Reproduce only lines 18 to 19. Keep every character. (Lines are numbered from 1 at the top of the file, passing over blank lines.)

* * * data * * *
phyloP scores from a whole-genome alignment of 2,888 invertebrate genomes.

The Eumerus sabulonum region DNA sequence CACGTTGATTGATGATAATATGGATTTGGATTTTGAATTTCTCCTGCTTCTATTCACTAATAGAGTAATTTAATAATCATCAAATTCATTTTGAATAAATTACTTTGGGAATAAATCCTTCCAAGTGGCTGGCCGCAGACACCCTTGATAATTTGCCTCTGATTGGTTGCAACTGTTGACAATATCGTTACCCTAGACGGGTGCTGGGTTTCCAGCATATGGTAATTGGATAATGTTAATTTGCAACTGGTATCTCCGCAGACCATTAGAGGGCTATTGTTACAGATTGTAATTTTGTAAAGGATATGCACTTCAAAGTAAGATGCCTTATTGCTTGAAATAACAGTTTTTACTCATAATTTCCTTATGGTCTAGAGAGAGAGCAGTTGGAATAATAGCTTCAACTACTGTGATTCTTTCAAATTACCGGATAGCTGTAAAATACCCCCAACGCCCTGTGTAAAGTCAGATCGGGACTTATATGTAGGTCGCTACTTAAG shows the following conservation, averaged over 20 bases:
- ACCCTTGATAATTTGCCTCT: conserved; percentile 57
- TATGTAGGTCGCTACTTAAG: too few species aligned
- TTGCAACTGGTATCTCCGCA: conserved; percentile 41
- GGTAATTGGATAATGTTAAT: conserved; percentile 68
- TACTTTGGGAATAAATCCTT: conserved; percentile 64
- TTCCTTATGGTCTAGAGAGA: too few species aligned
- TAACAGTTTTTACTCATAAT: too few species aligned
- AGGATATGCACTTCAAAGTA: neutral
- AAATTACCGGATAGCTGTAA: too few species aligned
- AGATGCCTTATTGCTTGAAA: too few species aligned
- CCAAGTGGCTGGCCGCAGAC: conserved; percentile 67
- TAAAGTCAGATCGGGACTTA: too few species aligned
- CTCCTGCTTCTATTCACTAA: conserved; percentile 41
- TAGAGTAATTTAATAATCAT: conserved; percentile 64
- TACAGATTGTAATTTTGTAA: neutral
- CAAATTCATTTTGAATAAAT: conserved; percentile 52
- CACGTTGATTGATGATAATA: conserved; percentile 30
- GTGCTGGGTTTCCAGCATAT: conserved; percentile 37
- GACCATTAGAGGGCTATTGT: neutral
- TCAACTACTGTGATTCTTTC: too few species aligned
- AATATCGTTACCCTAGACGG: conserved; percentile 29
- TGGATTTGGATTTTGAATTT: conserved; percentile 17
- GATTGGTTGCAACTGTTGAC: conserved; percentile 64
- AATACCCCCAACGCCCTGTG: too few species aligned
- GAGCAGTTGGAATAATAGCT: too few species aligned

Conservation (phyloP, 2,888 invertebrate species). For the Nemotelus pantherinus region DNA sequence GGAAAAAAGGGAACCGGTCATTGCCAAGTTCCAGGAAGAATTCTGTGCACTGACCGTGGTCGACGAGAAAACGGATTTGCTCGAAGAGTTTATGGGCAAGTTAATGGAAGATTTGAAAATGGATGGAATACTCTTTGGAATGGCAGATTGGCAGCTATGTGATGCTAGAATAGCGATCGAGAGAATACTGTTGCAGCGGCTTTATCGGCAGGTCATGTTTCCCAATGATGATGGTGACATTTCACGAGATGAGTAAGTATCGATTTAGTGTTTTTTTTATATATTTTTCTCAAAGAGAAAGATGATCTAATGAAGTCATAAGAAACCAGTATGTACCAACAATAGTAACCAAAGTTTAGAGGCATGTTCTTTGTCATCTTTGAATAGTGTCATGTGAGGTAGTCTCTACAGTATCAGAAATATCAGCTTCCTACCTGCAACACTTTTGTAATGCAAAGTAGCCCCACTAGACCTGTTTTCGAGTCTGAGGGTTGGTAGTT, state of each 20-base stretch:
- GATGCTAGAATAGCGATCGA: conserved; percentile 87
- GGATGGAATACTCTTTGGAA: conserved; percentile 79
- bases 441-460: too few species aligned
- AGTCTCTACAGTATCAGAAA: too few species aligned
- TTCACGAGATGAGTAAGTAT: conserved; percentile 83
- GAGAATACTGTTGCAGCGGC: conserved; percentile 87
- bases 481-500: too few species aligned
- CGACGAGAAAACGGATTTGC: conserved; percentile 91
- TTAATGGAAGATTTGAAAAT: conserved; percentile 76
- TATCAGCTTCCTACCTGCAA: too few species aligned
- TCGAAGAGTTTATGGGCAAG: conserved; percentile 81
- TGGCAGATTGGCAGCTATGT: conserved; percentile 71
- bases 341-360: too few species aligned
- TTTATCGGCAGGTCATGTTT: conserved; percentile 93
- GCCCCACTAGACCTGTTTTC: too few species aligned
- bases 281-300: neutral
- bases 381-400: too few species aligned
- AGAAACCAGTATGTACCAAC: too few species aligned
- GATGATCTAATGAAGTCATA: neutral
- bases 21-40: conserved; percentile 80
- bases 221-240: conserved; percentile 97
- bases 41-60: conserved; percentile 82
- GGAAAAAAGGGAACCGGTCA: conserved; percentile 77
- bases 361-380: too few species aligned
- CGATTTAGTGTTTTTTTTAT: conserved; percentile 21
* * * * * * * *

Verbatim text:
- CAAATTCATTTTGAATAAAT: conserved; percentile 52
- CACGTTGATTGATGATAATA: conserved; percentile 30